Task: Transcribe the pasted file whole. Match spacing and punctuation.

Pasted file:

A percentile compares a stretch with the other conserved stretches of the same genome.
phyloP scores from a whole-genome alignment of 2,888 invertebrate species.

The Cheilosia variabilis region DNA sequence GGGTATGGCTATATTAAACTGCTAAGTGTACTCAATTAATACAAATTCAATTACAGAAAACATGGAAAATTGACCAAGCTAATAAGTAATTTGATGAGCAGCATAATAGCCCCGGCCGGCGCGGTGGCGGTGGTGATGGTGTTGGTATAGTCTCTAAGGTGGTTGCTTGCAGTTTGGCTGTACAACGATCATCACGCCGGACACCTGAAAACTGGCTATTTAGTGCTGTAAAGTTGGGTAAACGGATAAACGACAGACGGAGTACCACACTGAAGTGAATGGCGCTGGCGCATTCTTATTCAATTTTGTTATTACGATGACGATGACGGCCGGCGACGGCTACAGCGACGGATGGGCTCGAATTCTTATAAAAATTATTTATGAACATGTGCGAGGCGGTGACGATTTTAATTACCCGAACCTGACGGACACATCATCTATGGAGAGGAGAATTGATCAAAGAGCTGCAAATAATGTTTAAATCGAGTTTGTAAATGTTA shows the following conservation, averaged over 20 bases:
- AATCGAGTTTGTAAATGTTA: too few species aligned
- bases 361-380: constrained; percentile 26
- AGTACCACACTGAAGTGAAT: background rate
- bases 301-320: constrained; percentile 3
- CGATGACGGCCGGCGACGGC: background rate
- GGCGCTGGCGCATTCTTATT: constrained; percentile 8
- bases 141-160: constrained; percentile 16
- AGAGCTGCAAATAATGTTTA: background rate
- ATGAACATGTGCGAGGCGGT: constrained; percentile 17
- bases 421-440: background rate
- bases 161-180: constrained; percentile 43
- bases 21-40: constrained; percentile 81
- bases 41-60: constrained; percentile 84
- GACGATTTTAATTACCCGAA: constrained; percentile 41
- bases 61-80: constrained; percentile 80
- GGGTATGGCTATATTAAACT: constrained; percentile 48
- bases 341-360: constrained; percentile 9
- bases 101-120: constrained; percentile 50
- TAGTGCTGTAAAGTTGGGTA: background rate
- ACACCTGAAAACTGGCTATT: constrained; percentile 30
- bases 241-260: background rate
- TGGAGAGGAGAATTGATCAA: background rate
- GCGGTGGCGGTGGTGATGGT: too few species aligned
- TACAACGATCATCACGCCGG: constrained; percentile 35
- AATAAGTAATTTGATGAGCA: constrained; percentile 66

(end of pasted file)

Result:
A percentile compares a stretch with the other conserved stretches of the same genome.
phyloP scores from a whole-genome alignment of 2,888 invertebrate species.

The Cheilosia variabilis region DNA sequence GGGTATGGCTATATTAAACTGCTAAGTGTACTCAATTAATACAAATTCAATTACAGAAAACATGGAAAATTGACCAAGCTAATAAGTAATTTGATGAGCAGCATAATAGCCCCGGCCGGCGCGGTGGCGGTGGTGATGGTGTTGGTATAGTCTCTAAGGTGGTTGCTTGCAGTTTGGCTGTACAACGATCATCACGCCGGACACCTGAAAACTGGCTATTTAGTGCTGTAAAGTTGGGTAAACGGATAAACGACAGACGGAGTACCACACTGAAGTGAATGGCGCTGGCGCATTCTTATTCAATTTTGTTATTACGATGACGATGACGGCCGGCGACGGCTACAGCGACGGATGGGCTCGAATTCTTATAAAAATTATTTATGAACATGTGCGAGGCGGTGACGATTTTAATTACCCGAACCTGACGGACACATCATCTATGGAGAGGAGAATTGATCAAAGAGCTGCAAATAATGTTTAAATCGAGTTTGTAAATGTTA shows the following conservation, averaged over 20 bases:
- AATCGAGTTTGTAAATGTTA: too few species aligned
- bases 361-380: constrained; percentile 26
- AGTACCACACTGAAGTGAAT: background rate
- bases 301-320: constrained; percentile 3
- CGATGACGGCCGGCGACGGC: background rate
- GGCGCTGGCGCATTCTTATT: constrained; percentile 8
- bases 141-160: constrained; percentile 16
- AGAGCTGCAAATAATGTTTA: background rate
- ATGAACATGTGCGAGGCGGT: constrained; percentile 17
- bases 421-440: background rate
- bases 161-180: constrained; percentile 43
- bases 21-40: constrained; percentile 81
- bases 41-60: constrained; percentile 84
- GACGATTTTAATTACCCGAA: constrained; percentile 41
- bases 61-80: constrained; percentile 80
- GGGTATGGCTATATTAAACT: constrained; percentile 48
- bases 341-360: constrained; percentile 9
- bases 101-120: constrained; percentile 50
- TAGTGCTGTAAAGTTGGGTA: background rate
- ACACCTGAAAACTGGCTATT: constrained; percentile 30
- bases 241-260: background rate
- TGGAGAGGAGAATTGATCAA: background rate
- GCGGTGGCGGTGGTGATGGT: too few species aligned
- TACAACGATCATCACGCCGG: constrained; percentile 35
- AATAAGTAATTTGATGAGCA: constrained; percentile 66